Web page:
“I’ve never really viewed myself as particularly talented.  Where I excel is ridiculous, sickening, work ethic… The only thing that I see that is distinctly different about me is I’m not afraid to die on a treadmill.  I will not be outworked, period.  You might have more talent than me, you might be smarter than me, you might be sexier than me.  You might be all of those things.  You got it on me in nine categories.  But if we get on the treadmill together, there’s 2 things – you’re getting off first, or I’m going to die.  It’s really that simple.”

– Will Smith, Actor

A good friend of mine in coaching sent me that quote from Will Smith.  I appreciate that Will Smith works really hard.  I’m sure he’s put in a lot of time and effort to get where he is today.  But I sent him a text back, playing devil’s advocate.  I asked him “Do you believe that?  Do you think it’s true?”

Hard work is really important.  It’s the message we try and get across to young people all of the time.  Your work ethic, your commitment, your dedication – that determines your level of success.  Highly successful people – like Will Smith – love to talk about how hard they have worked.  All kinds of books have been written about how hard work and commitment is what separates high achievers from everyone else.  I’ve read “The Talent Code,” by Daniel Coyle, and I liked it.  I’m a big Malcolm Gladwell fan.  I’ve read all of his stuff, and in “Outliers” he talks about the 10,000 hour rule – how to be elite in any field you have to put in at least 10,000 hours of practice to get there.

But is that really the truth?  Is it hard work and commitment that really separate us?  I think with all of the self-help, leadership and culture books out there today about how to be great, we forget about one thing – talent really matters.  I think we overlook natural talent, and it affects our point of view.

I don’t think for a second that if I worked as hard as Will Smith that I could be where he is today as a global superstar.  I think he’s more talented than I am.  If I was born in Liverpool and I practiced playing the guitar and drums for 10,000 hours, I still don’t think I could be a member of the Beatles.  I think they have ability that I don’t have.  I love to play golf, but I don’t for a second believe that if I had put in 10,000 hours practicing when I was a kid that I could play golf for a living.  There’s a talent gap there.  It’s trendy to write about how work ethic and commitment are really what makes the difference, and it sells a lot of books.  It would be hard to write a book about how elite performers are the result of natural talent, of being born with ability that most others don’t have.  How does that help anybody?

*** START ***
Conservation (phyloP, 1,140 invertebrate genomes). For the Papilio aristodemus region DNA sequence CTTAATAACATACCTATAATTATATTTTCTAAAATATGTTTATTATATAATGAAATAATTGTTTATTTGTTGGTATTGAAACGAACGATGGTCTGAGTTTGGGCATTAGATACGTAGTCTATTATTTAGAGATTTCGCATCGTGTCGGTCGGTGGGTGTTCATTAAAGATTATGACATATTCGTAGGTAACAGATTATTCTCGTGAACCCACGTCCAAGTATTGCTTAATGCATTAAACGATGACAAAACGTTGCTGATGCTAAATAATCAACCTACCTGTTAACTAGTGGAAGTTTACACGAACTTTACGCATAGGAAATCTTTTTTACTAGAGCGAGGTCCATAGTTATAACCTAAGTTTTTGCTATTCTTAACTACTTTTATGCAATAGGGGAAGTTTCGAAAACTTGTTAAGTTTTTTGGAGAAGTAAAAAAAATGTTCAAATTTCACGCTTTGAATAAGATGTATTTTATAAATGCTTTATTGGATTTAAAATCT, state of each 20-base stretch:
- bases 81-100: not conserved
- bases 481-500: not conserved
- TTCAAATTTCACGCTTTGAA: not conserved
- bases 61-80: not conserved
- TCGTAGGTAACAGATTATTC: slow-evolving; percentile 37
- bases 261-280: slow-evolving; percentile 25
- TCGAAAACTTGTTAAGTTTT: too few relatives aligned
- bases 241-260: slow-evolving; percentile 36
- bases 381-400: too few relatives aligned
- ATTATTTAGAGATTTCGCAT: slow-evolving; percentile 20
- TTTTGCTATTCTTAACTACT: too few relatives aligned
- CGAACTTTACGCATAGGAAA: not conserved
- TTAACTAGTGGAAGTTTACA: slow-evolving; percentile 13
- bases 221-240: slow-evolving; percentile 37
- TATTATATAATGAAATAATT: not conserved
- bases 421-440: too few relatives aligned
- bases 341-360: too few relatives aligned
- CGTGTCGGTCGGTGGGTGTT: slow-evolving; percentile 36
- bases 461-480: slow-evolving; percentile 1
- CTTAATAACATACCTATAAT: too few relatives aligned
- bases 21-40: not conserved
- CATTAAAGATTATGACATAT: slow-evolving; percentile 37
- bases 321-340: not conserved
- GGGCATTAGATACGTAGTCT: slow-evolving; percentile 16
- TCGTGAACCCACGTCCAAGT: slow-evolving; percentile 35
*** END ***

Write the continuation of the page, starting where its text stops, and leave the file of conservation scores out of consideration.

Barry Bonds was once asked about his ability as a hitter and he said “Don’t ask me about hitting.  I have a gift that I can’t explain.”  I believe this to be true.  Bonds is probably the best hitter I’ve ever seen, and I’m sure he worked hard to get to an elite level (steroid snark aside).  But I also think he has some natural ability – hand-eye coordination, strength, athleticism, speed – that are just different.  You can’t tell me that Barry Bonds became an elite hitter just because he put in so much time.

Ryan Gomes is the best player I’ve ever coached.  Ryan is a great kid and he put in the time.  He worked extremely hard. But what made Gomes so good was natural ability.  Talent.  He reacted quicker and more comfortably at a fast pace in a game than most other players.  He picked things up quicker.  When he had to adjust on the court, he was able to do it.  He was just better than other guys.  He was a natural.

Natural talent is underrated.  We don’t talk about it that much, because we really can’t control it.  We can’t improve our natural talent.  We can work on our skills, our conditioning, our mentality – and put in those 10,000 hours to get better – but we can’t really improve our natural talent.  We are blessed with it, and we either take advantage of it or we don’t.

I’m not dismissing the value of work ethic and commitment.  I think it’s extremely important, because it is what we can control.  But I am tired of reading so much about how work ethic and commitment are what separates the great ones.  I don’t think that’s necessarily true, and it can skew our perspective.  You hear coaches say they’ll take work ethic and dedication over talent any day of the week, and I think that’s just nuts.  I’m taking the guys who are more talented.  It’s my job to teach them the stuff they need from an approach perspective to be great.  When I’m recruiting and evaluating players, of course I want to see guys who are committed and are competing hard for their team.  But the the most important thing I’m looking for is natural talent.  The ability to make plays at speed, to stay composed, to produce consistently and to do it all with a general comfort level – that’s really important to me.

I appreciate Will Smith’s perspective on what’s made him great.  I’m sure he’s put in a lot of time.  You can absolutely separate yourself with a relentless work ethic and dedication.  But there’s a certain level of talent that needs to be there first.  Talent level is the first things that separates us.  It’s okay to say that, even if you can’t write a book about it.

 

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